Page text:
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A Little Altruism Update

Do people who are homeless need to eat organic food?

In starting this blog, my hope was to document my altruistic acts (and to hopefully inspire others). As I went about this project, I wondered how much reading comments and discussing my acts became a reward for myself (rather than a truly altruistic act). Thus, I stopped posting but continued the project.  In the past year I have had some amazing experiences (and some not so good ones). Here are a few highlights and questions that arose:

  • Do people who are homeless need organic food? -- As I started this project I found one of the easiest tasks was to bring food to people who were homeless. It became my go to act if I had not done anything else that day (or even if I had). It began as bringing leftovers and extra food that I had in my house. However, I found more people who needed food and I needed a new strategy. I then began buying food in bulk. One question I started to ponder was whether I could feel good about buying low-priced food. For example, noodles and pasta were ideal foods to cook and relatively inexpensive. I wondered whether I should make the foods part of a healthy diet. Thus, I added vegetables to the pasta I was cooking. As I continued I wondered whether I should include organic vegetables (which I try to include in my diet as much as possible). I eventually repaired my cognitive dissonance by changing my behavior to eat less organic vegetables.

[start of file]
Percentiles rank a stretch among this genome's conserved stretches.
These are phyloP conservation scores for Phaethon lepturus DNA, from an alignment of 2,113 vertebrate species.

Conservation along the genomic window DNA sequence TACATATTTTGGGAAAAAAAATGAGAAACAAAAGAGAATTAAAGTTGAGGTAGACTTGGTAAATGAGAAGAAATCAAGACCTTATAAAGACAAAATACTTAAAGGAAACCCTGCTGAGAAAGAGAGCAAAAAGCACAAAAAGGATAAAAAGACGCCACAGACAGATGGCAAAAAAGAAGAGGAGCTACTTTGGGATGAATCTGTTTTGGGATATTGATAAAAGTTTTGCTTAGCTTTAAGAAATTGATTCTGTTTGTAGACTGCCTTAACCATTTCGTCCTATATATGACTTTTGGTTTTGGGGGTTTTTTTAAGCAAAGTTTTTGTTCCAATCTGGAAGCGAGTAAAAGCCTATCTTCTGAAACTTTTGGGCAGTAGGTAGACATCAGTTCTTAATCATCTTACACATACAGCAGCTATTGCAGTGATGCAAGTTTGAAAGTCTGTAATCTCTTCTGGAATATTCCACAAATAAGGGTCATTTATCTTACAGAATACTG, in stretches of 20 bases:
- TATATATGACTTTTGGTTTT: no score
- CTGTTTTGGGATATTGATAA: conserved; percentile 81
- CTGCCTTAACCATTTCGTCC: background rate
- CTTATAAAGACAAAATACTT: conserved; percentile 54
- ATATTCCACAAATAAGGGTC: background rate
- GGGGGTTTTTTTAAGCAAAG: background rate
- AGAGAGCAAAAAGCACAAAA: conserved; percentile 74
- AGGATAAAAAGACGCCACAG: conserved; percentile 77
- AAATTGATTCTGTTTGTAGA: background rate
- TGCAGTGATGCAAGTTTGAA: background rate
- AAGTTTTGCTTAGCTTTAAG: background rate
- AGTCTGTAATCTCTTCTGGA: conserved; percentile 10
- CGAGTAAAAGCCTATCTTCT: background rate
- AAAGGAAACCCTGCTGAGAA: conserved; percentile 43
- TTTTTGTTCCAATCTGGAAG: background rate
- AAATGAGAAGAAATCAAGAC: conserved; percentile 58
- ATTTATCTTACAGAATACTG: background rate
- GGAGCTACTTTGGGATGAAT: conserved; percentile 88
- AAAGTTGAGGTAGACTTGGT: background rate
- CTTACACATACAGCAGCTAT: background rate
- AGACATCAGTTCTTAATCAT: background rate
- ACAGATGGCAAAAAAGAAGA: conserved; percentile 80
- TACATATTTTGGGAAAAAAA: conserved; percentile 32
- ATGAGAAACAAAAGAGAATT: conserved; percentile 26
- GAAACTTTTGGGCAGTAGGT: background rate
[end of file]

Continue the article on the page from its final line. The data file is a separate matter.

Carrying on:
• Does my cooking stink? - I often had people question why I was bringing them food or being suspicious of some random person bringing them food. However, as people got to know me they accepted what I was doing. What I found interesting would be that people who had eaten my food before would not take it at a later time. I will protect my self-esteem and say to myself that they must have eaten earlier.
  • Is it safe to feed the homeless? - In finding people who are homeless, I would walk to areas that people might call unsafe. Part of me liked the adventure and I didn't feel scared going into the situations. I never carried my phone or wallet (in part because I thought I could be robbed and in part because I did not want to get in the habit of giving out money). One day I was robbed at gunpoint. Although I am not sure if it is robbery if I did not lose anything. I was very anxious and tried to explain that I was just bringing food and I had no wallet. I showed my empty pockets and eventually was able to get out of the situation. Another time an altercation between two people who were homeless was started right in front of me. Luckily, they ended it rather quickly because I did not know what I would do.

Overall, I found this project to be highly enjoyable. I don't think my enjoyment counts as a truly altruistic act.  I did my best to avoid getting praise and to try to make it an activity that I would not feel rewarded.  However, it was often difficult to not feel good about it. Thus, rather than getting into a discussion of whether it was an altruistic act, I will call it prosocial behavior.  I enjoyed my prosocial behavior and it was often a way to get out of my own problems by focusing on others (a topic of a future blog).  

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Craig D. Marker is the Chair of Psychology at Keiser University and Founder of the Anxiety Treatment Clinic. 


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